This project merits attention in part for the financial might that buttresses it. Indigo Ag is among the world’s most highly-funded startups, having raised $700 million. It aims to systemically restructure agriculture through a wide range of reforms. It makes microbial substitutes for fossil-fuel-based fertilizers; owns a global satellite network to track growing conditions and farm data; has developed an online platform for U.S. farmers to sell products outside of the traditional “commodity” system, encouraging them to grow more profitable specialty crops; transports and stores grain; and deploys data analytics to help farmers be more energy- and resource-efficient. The Terraton Initiative along with its related non-profit, says Indigo Ag’s Perry, “will provide incentives for all the things we’re trying to get farmers to do.”
No matter how well we control carbon emissions, we still need to generate energy, and in many cases use fuel. Bioenergy with Carbon Capture and Storage (BECCS) piggybacks on how plants remove atmospheric carbon, by burning them for energy while capturing the carbon. Then the CO2 is stored or sequestered. The process aims to be carbon negative, even as it generates energy. Though it is more costly than most other forms of energy generation, five BECCS facilities are already operating in the U.S. and Canada, collectively capturing 1.5 million tons of CO2 annually. (More are planned in both Japan and Europe.) The largest is an Archer Daniels Midland ethanol plant in Decatur, Illinois, which injects the captured CO2 underground. While BECCS has momentum, it also has many detractors. Some worry, for example, that land devoted to bioenergy will compete with that for crops, raising food costs.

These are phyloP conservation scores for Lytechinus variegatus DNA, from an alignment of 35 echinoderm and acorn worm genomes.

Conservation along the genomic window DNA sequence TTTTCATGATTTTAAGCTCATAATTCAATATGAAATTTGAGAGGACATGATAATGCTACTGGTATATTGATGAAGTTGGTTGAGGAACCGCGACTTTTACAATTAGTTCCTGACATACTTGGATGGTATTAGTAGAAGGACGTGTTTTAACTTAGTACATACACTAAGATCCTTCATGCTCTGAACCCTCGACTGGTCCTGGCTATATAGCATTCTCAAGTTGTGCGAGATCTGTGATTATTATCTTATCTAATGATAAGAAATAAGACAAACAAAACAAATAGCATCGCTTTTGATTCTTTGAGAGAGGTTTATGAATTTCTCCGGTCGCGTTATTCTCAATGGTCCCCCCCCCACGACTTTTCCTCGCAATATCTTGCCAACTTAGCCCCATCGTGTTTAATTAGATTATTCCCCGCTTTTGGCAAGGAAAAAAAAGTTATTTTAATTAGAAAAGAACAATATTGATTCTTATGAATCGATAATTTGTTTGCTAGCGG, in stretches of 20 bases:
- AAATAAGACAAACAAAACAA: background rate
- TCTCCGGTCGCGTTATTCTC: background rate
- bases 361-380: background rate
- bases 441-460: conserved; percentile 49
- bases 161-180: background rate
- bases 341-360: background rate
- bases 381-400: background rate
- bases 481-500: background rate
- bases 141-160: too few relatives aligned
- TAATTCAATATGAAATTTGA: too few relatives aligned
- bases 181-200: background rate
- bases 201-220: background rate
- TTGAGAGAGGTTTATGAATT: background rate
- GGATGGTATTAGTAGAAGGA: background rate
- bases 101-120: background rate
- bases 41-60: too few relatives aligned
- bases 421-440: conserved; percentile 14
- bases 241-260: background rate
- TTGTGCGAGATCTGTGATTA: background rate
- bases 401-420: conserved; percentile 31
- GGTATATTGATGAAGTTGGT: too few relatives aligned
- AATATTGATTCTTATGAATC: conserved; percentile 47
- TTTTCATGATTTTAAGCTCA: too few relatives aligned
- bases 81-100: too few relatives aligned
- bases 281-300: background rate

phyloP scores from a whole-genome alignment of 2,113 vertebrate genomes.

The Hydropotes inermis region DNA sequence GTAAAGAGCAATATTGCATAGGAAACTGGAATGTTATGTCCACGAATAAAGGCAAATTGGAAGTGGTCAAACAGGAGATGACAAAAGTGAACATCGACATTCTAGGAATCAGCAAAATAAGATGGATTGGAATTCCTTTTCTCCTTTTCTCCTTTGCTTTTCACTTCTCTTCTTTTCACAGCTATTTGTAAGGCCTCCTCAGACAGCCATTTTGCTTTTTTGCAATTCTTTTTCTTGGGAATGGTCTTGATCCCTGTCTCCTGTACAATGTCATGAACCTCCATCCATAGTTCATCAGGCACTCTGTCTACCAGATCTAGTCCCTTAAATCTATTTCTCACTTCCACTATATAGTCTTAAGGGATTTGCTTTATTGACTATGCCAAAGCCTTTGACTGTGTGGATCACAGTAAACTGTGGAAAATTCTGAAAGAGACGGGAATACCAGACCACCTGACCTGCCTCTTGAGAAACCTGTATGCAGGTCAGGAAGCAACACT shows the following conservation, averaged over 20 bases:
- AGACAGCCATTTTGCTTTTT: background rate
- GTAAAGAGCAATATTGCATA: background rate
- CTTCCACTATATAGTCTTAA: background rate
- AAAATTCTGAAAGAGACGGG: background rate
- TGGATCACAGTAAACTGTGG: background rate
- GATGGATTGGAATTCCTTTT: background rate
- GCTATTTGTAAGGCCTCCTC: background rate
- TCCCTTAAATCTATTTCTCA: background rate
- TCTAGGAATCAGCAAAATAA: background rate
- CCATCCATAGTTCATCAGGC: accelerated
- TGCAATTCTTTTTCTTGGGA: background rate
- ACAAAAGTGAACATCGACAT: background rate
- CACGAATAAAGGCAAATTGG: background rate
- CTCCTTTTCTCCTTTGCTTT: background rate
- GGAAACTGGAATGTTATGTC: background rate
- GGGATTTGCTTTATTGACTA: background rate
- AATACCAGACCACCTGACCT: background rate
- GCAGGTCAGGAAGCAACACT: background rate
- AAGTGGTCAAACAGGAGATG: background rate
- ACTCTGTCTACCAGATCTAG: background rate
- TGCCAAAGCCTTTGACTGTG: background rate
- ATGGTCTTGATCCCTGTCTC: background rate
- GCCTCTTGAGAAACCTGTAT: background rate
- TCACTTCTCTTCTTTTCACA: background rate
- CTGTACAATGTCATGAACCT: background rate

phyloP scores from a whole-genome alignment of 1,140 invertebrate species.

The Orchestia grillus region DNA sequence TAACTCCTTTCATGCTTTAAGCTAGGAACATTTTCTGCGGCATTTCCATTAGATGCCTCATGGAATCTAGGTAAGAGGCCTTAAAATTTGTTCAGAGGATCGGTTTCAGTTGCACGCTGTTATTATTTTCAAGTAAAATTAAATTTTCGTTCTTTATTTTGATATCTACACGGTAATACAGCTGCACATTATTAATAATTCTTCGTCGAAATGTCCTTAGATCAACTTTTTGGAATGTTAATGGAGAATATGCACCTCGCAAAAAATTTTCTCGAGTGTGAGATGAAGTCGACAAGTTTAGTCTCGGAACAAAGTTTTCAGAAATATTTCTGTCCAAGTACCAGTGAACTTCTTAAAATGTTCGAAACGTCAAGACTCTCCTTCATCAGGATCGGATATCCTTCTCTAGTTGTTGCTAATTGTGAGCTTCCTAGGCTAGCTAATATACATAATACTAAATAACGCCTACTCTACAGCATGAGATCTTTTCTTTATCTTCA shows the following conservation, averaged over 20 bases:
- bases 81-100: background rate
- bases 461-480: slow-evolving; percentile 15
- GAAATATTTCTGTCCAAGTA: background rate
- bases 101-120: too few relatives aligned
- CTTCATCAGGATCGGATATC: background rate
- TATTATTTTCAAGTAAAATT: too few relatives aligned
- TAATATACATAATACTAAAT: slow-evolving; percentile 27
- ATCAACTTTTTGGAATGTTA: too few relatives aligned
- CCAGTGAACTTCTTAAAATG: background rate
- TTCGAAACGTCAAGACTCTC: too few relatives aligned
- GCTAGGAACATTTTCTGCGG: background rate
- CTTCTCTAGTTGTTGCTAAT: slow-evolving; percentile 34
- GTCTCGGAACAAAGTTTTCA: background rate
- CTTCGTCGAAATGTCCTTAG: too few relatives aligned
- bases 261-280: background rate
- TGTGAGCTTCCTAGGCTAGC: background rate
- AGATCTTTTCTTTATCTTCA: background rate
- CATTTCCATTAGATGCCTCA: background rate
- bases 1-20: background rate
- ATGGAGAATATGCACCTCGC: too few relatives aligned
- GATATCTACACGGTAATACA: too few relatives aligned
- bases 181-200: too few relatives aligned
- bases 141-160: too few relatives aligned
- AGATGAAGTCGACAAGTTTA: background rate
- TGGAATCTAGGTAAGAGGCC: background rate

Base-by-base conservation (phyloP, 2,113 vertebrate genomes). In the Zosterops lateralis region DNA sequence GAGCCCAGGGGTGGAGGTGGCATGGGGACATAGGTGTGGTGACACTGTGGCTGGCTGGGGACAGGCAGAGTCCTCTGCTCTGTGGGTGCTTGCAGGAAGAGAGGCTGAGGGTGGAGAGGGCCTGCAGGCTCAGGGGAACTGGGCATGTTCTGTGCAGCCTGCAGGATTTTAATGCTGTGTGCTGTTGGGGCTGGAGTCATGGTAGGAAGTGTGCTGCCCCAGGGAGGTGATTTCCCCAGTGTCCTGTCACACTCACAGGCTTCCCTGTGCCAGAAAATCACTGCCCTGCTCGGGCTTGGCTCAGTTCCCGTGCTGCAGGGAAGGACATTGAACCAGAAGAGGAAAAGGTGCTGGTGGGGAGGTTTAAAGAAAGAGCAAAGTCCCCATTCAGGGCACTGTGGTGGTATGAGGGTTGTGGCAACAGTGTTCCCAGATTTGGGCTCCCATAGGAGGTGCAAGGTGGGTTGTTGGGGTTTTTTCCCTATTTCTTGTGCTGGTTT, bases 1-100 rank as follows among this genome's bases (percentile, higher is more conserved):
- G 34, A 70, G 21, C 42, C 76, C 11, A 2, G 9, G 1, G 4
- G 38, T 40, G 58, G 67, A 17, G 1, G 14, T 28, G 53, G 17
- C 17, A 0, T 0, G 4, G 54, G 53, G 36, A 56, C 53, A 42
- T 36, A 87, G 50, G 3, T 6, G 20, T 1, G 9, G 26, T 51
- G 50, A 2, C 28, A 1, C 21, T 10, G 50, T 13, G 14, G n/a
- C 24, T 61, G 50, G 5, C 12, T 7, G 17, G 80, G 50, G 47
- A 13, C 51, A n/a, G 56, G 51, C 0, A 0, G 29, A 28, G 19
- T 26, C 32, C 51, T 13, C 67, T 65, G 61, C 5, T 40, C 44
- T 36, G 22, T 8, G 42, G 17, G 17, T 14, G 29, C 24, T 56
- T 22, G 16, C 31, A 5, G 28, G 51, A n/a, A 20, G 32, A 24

This is sci-fi CDR. At least three companies are now building giant machines that pull ordinary air through solvent-filled chambers. The solvents bind with CO2 to extract it from the air. The result is heated to release concentrated CO2, which is either sequestered, usually underground, or re-used to make fuel or other products. The U.S. Congress recently allocated $60 million for research, with bipartisan support.